Sunday Story: A climate fit for Bigfoot?

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Some of you may get a giggle out of today’s Sunday Story. I hope all of you enjoy it!

A climate fit for Bigfoot

When I heard that a Bigfoot conference was coming to Gatlinburg this summer, I jumped at the chance to go. Curiosity got the best of me. As you might expect, I was most intrigued by the connections to climate the speakers made to Bigfoot.

Several thousand years ago, our world was a lot cooler than it is today. We refer to this time as the Ice Age. The cooler climate allowed for sea levels to fall, as water became frozen into ice sheets.

That drop in sea level consequently created a landmass that allowed animals and people to travel into North America, by crossing land through the southern parts of current day Alaska.

We know that the land crossing existed, but we don’t know exactly what all crossed that new path to a new world.

One of the animals crossing over may have been a giant ape. This creature was hairy and about eight feet tall. It could also walk upright. The idea is that, although thought to be extinct, perhaps a few remain today and are spotted from time to time.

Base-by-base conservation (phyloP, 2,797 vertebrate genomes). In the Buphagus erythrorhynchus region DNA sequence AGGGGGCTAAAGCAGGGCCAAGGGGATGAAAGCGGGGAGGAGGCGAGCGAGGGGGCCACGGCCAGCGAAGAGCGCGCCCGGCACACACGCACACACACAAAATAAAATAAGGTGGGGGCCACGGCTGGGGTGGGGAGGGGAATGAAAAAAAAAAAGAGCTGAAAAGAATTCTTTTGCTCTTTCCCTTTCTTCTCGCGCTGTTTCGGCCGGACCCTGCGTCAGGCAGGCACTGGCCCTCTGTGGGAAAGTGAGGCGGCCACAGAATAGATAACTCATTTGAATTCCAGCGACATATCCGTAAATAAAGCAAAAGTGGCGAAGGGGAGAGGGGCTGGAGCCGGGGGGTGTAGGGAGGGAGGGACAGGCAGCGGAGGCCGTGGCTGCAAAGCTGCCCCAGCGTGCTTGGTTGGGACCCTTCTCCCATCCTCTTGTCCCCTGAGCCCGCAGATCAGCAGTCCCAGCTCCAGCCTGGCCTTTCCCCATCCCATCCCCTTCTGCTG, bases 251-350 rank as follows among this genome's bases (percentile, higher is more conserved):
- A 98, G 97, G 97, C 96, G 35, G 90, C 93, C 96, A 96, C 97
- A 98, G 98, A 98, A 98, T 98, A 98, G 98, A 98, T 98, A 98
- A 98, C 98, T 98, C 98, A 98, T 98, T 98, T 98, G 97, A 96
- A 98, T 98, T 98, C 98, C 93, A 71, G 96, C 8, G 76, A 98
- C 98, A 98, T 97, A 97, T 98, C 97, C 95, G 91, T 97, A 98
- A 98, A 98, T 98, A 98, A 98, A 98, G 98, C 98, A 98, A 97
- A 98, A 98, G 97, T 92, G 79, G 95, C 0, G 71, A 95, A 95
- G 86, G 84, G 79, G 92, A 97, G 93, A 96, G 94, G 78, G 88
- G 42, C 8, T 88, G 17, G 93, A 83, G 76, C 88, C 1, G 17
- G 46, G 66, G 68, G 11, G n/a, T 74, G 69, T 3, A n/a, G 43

That is the basis for the scientific explanation for Bigfoot. It’s far-fetched, for sure.

Interestingly, our climate on the plateau is quite similar to that of where the giant ape once lived in Asia. They lived in areas that get more than 20 inches of rain per year, have winters that are not too severe, along with a climate that offers a wide variety of nuts and berries to eat. That sounds a lot like our plateau!

So, the next time you’re telling a Bigfoot campfire story make sure you work in some of this information and make it even more believable. If I hear screams in the night I’ll know that’s the moment you went from whispering the story to yelling, “It’s behind you!”

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